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To Improve Email’s Effectiveness, Lower Its ROI

This month on MediaPost I wrote about email ROI. But instead of talking about how to increase it, I wrote instead about why to decrease it. No, I’m not playing devil’s advocate, nor have I gone stark raving mad. My point is simple: if it costs more to reach inboxes, they’d be a lot less cluttered, allowing those of us with legitimate relationships with customers to attract their attention more easily.

If you’d like to read the 1000 word version, you may do so below, or on the MediaPost site.

To Improve Email’s Effectiveness, Lower Its ROI
by Mike May
Published on 9.29.10 in MediaPost’s Email Insider

Almost everything I read about email marketing here in MediaPost and the other trades, as well as all the case studies and panel discussions at the email conferences, and also the white papers penned by the email marketing companies, are about the same thing: how to make email easier, and improve its ROI.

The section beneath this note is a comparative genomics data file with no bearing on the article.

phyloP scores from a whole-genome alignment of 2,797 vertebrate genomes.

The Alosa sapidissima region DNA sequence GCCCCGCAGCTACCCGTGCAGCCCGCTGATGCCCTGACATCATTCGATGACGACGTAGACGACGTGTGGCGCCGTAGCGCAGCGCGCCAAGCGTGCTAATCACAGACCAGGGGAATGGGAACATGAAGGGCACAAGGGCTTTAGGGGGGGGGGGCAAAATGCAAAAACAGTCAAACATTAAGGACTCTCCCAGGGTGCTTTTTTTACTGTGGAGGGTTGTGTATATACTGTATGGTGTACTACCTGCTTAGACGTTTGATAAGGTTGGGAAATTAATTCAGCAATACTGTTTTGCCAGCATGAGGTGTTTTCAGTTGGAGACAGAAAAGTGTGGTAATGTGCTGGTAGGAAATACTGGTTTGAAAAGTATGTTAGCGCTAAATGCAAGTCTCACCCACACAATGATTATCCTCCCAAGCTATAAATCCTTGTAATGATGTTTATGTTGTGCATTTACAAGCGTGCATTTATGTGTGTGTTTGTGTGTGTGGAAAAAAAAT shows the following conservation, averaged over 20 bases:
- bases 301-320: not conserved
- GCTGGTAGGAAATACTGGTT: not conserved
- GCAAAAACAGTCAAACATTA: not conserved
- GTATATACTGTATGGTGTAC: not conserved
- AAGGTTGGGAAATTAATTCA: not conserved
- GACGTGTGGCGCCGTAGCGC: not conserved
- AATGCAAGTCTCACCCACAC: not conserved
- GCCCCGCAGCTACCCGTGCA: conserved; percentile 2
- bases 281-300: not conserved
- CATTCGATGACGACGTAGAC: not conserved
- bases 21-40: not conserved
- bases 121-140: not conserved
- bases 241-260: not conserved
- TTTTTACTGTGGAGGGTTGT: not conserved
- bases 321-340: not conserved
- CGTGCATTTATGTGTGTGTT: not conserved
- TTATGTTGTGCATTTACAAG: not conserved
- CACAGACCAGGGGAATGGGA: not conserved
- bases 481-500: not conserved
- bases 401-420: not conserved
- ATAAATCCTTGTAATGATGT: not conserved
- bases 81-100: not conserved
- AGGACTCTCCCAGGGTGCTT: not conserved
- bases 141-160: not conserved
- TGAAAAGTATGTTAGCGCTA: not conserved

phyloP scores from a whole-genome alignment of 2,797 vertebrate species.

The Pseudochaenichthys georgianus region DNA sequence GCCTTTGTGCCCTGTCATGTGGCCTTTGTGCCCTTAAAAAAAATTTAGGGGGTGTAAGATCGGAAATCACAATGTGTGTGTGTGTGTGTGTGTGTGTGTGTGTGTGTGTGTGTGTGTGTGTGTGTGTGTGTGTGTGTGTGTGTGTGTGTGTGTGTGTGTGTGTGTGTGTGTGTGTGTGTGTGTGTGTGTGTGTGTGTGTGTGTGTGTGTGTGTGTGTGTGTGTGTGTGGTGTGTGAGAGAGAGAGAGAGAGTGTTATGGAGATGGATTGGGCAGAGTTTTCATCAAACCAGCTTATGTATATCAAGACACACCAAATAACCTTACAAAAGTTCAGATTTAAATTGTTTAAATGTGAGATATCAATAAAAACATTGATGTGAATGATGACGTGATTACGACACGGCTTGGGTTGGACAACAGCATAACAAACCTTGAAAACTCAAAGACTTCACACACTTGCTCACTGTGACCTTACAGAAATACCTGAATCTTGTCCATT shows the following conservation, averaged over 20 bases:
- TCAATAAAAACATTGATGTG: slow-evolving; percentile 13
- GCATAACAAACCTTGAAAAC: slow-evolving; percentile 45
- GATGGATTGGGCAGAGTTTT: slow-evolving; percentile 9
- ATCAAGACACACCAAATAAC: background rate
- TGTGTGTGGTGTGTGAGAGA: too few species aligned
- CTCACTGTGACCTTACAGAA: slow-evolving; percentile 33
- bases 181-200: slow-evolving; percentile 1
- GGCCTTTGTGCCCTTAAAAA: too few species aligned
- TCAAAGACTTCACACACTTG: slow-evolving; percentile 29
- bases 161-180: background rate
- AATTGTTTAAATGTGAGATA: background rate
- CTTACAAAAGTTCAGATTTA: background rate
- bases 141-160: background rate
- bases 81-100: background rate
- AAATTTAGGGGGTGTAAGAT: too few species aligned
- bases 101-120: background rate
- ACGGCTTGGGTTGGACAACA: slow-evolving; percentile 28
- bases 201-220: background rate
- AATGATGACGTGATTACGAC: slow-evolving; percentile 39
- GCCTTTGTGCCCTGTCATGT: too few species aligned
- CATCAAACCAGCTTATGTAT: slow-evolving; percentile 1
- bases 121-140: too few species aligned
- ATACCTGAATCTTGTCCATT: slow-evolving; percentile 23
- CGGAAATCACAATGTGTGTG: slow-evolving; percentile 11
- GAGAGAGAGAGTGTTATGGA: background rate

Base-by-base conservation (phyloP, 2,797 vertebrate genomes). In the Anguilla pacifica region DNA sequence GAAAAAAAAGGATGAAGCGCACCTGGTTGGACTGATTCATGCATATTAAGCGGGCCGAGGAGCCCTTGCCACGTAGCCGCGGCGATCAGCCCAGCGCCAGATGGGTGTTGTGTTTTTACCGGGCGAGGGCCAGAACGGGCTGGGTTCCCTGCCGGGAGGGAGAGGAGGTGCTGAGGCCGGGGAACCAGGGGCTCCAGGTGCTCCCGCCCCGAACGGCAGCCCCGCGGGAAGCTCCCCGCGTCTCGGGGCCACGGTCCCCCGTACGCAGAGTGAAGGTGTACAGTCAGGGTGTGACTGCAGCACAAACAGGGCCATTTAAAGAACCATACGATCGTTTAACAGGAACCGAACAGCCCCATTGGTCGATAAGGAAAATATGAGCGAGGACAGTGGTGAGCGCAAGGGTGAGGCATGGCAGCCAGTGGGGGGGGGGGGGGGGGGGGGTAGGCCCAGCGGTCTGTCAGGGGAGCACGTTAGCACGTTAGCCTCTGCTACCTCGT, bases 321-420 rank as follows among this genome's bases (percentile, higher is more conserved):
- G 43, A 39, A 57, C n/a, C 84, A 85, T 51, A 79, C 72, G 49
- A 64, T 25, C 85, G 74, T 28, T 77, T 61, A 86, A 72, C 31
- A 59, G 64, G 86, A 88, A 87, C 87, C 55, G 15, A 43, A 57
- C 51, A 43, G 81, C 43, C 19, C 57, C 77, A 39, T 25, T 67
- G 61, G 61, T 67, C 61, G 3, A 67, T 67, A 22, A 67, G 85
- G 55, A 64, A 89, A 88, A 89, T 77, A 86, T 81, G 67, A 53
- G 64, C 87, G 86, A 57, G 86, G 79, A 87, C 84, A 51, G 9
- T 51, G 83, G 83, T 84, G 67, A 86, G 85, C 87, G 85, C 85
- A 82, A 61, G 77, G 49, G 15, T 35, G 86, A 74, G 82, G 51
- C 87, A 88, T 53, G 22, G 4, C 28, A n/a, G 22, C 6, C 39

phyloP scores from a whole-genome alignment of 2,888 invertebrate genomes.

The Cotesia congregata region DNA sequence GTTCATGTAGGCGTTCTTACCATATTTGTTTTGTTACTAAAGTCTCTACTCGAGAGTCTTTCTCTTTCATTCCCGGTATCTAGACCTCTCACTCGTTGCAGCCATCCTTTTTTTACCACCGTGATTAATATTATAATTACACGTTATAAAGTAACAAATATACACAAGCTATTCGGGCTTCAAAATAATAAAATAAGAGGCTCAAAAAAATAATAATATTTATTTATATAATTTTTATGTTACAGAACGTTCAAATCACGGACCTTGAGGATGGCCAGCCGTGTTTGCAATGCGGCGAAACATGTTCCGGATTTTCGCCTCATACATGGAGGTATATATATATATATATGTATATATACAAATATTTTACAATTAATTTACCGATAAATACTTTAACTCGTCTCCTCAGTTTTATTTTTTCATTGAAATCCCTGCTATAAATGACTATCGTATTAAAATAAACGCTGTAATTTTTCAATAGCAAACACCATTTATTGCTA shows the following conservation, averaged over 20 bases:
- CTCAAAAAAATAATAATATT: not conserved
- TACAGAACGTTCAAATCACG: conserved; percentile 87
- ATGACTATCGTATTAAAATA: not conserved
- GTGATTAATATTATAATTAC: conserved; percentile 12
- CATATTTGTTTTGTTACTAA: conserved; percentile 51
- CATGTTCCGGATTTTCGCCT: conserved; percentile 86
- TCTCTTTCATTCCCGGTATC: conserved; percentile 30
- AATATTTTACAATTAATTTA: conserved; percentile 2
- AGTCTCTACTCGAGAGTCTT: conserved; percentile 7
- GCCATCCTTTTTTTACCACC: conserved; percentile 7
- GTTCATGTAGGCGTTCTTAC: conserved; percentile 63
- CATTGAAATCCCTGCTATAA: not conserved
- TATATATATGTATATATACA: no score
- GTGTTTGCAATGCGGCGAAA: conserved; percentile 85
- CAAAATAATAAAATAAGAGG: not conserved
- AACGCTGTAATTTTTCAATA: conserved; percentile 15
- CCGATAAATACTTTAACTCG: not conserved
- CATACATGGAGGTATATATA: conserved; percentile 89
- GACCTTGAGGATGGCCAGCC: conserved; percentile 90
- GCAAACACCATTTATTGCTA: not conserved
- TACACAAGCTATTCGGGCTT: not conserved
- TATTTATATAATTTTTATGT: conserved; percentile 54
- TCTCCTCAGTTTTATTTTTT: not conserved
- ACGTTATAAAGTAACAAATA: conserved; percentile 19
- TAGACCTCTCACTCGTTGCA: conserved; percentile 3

But we’ve got it all wrong. In order to be more successful, we actually have to decrease the ROI of email.

By way of explanation, let me ask a question: what is the single largest impediment to the greater success of your own email marketing? You could search internally and lay some blame on list size or hygiene, your sender reputation, content strategy, competing objectives, or any of a number of other factors. But I think the biggest obstacle you face has nothing to do with your email marketing. Instead, your greatest inbox adversary is everyone else’s email marketing.